Bernie Sanders Wins the New Hampshire Primary

Steven Senne/AP

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Sen. Bernie Sanders has won Tuesday’s New Hampshire Democratic primary, according to multiple news outlets.

Tuesday marks Sanders’ second primary win in New Hampshire, which borders his home state of Vermont. Sanders defeated former Secretary of State Hillary Clinton in the state’s 2016 primary with more than 60 percent of the vote.

Sanders narrowly lost to Pete Buttigieg in last week’s Iowa caucus. Sanders won the most individual votes in the caucus, but lost to Buttigieg by two state delegate equivalents. Following a week of intense competition between the two candidates, Buttigieg came in second and a rising Amy Klobuchar finished a close third.

Former vice president Joe Biden came in fifth, as the results stand now, a markedly poor result for a candidate who prides himself on name recognition. Sen. Elizabeth Warren (D-Mass.), previously considered a front-runner in the race, placed fourth. Because neither candidate looks on track to hit 15 percent in the state, neither Warren nor Biden will gain any delegates out of New Hampshire, per CNN.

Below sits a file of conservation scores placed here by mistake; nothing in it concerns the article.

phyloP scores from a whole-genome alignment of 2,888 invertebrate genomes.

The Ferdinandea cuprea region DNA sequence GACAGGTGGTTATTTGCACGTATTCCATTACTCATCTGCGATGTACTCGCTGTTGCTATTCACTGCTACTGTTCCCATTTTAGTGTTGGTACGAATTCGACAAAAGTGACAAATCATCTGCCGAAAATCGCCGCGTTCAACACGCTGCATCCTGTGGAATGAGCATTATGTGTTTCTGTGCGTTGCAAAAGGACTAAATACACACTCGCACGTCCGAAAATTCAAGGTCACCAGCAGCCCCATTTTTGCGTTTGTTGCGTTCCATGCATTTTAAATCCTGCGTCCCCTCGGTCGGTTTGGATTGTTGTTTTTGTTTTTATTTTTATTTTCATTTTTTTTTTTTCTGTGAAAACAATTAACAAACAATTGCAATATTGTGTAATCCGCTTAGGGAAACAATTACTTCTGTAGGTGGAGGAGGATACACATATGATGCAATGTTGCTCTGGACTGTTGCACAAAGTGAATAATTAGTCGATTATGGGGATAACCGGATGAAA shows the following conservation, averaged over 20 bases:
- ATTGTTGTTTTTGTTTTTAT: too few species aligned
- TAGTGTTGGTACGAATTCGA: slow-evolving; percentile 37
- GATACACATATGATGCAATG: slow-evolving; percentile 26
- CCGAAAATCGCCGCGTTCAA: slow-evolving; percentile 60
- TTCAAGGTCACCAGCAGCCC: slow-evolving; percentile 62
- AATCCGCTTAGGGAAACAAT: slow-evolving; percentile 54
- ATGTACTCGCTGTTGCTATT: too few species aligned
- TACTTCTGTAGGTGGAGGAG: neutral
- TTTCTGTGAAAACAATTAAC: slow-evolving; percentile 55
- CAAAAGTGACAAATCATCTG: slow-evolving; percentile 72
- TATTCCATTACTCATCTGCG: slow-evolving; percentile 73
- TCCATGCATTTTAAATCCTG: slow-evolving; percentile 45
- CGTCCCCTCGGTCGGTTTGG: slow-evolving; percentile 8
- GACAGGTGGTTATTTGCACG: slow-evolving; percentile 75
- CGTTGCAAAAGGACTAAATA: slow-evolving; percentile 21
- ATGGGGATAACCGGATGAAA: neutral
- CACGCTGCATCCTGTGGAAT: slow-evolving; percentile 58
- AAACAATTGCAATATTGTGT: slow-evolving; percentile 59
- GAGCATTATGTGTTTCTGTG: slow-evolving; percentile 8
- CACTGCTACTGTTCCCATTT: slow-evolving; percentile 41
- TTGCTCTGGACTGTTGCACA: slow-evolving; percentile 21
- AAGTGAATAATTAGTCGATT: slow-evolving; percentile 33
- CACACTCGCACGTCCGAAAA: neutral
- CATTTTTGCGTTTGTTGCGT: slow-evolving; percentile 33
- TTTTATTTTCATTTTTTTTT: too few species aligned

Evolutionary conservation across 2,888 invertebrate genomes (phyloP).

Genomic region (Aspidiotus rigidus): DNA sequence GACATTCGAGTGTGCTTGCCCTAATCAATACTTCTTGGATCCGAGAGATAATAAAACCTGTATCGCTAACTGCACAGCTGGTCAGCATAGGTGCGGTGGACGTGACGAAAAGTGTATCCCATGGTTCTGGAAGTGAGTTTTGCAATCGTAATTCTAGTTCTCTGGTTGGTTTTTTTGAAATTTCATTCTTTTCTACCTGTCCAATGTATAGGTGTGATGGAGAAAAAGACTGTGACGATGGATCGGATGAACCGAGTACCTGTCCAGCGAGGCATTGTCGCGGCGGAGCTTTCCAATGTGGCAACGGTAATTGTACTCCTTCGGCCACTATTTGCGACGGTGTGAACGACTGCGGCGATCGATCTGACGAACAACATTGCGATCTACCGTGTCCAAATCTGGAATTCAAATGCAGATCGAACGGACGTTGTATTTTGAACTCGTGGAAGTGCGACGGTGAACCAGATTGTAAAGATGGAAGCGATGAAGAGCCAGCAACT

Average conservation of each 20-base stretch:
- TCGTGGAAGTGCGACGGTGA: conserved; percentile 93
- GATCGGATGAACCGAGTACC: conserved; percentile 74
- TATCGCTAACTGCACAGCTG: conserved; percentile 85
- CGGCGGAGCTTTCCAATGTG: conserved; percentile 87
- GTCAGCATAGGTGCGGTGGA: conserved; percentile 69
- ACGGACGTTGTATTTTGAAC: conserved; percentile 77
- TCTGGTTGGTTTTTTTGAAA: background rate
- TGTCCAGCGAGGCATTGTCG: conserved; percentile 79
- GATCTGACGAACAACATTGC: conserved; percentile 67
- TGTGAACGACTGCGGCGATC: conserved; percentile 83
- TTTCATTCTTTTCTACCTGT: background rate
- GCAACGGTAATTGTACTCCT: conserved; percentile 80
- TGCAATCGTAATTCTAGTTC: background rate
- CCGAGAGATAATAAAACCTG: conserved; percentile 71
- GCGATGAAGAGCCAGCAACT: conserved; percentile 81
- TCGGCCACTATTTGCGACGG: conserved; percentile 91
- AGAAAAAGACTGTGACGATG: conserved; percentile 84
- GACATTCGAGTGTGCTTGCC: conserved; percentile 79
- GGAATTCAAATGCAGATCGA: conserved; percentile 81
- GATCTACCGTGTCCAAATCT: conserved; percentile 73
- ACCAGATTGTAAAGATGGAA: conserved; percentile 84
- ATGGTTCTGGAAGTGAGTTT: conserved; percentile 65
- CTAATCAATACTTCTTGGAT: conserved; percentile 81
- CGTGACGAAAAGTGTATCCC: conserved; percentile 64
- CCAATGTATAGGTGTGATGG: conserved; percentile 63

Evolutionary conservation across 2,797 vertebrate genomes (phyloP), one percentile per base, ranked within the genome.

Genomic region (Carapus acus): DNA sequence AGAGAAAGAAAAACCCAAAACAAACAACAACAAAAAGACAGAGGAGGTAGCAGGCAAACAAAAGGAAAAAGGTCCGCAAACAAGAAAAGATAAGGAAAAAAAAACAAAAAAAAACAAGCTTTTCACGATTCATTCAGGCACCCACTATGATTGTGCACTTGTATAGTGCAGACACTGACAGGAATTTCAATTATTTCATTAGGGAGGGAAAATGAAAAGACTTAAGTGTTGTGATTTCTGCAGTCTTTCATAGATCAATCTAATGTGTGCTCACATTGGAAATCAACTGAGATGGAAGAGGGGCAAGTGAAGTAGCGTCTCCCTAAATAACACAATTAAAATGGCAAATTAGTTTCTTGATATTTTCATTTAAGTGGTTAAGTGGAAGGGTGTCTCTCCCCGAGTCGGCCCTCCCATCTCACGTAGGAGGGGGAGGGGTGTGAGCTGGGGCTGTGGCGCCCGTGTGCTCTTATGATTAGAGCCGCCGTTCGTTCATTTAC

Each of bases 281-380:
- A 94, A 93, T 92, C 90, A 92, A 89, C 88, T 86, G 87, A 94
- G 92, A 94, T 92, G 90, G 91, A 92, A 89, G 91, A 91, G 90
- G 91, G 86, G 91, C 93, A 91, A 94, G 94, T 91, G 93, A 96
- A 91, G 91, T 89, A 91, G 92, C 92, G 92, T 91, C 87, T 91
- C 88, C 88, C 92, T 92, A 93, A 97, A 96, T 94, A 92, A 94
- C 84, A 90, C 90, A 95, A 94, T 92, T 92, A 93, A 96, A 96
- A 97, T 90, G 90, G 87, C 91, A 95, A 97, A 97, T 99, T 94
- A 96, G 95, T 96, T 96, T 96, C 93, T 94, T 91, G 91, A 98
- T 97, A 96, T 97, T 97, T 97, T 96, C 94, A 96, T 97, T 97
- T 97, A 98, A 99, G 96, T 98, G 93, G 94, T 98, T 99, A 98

Entrepreneur Andrew Yang dropped out of the race Tuesday night, as did Colorado Sen. Michael Bennet.


Our reporters fanned out to victory parties for the top three Democratic finishers for this edition of the Mother Jones Podcast, “How Bernie Sanders Won New Hampshire.” Listen:

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THE BIG PICTURE

You expect the big picture, and it's our job at Mother Jones to give it to you. And right now, so many of the troubles we face are the making not of a virus, but of the quest for profit, political or economic (and not just from the man in the White House who could have offered leadership and comfort but instead gave us bleach).

In "News Is Just Like Waste Management," we unpack what the coronavirus crisis has meant for journalism, including Mother Jones’, and how we can rise to the challenge. If you're able to, this is a critical moment to support our nonprofit journalism with a donation: We've scoured our budget and made the cuts we can without impairing our mission, and we hope to raise $400,000 from our community of online readers to help keep our big reporting projects going because this extraordinary pandemic-plus-election year is no time to pull back.

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